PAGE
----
Last week, President Obama's education secretary Arne Duncan announced that he was leaving at the end of the year. Far less attention has been paid to the string of other high-profile resignations that have rocked the administration since September 22, when Bloomberg reported that John Allen, the retired general Obama hand-picked to lead the U.S. war effort against the Islamic State in Iraq and Syria, was stepping down.
One week later, on September 29, POLITICO reported that Evelyn Farkas, the top Pentagon official responsible for overseeing U.S. relations with Russia and Ukraine, was leaving her post after five years. According to the site, the administration is expected to "have a hard time finding a replacement," as Farkas's resignation comes at a time of considerable division within the Obama administration over how to respond to Russian aggression in Ukraine and Syria.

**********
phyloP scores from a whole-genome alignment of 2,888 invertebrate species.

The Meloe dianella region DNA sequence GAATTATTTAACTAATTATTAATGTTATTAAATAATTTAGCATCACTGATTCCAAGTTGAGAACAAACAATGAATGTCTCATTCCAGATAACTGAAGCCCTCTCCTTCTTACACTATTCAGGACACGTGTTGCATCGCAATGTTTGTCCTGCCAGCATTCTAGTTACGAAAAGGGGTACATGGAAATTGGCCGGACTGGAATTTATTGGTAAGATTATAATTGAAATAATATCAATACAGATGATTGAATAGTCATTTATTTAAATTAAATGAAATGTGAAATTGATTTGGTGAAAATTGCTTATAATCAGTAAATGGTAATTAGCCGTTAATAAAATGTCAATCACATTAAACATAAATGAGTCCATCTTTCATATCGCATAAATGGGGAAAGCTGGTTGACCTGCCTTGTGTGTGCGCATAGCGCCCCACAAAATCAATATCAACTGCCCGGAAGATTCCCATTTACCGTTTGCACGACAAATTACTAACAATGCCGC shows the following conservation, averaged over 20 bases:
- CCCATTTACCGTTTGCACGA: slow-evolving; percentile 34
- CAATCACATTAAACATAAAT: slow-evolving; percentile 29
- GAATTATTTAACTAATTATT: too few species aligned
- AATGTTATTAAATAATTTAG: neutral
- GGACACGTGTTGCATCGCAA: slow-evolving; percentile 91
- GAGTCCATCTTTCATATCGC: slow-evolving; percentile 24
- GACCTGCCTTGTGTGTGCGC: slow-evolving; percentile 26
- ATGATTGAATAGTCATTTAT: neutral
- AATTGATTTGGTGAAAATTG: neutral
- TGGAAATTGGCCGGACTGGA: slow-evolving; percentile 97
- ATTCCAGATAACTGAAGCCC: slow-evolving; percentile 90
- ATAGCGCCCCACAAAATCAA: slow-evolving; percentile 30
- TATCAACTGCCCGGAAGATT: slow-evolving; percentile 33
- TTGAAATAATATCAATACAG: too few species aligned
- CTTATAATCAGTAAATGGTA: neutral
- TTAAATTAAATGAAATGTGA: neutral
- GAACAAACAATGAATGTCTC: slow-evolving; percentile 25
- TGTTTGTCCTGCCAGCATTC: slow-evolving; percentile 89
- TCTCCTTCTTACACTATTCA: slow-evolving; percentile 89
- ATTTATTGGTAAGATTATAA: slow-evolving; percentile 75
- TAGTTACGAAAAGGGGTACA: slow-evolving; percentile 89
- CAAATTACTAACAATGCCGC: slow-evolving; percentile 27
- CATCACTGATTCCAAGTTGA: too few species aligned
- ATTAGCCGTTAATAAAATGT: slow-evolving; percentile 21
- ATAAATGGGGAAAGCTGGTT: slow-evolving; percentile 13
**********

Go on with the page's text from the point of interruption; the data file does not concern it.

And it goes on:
The resignation of Ari Schwartz, the administration's top adviser on cyber-security, was barely acknowledged. Schwartz stepped down on October 1, having served in the position since March of last year. His tenure coincided with a series of damaging cyber attacks believed to have been carried out by the Russian and Chinese governments, including the large-scale theft of sensitive employee information from the Office of Personnel Management.
Experts believe that ISIS, Russia, and cyber-security are important issues in the world today.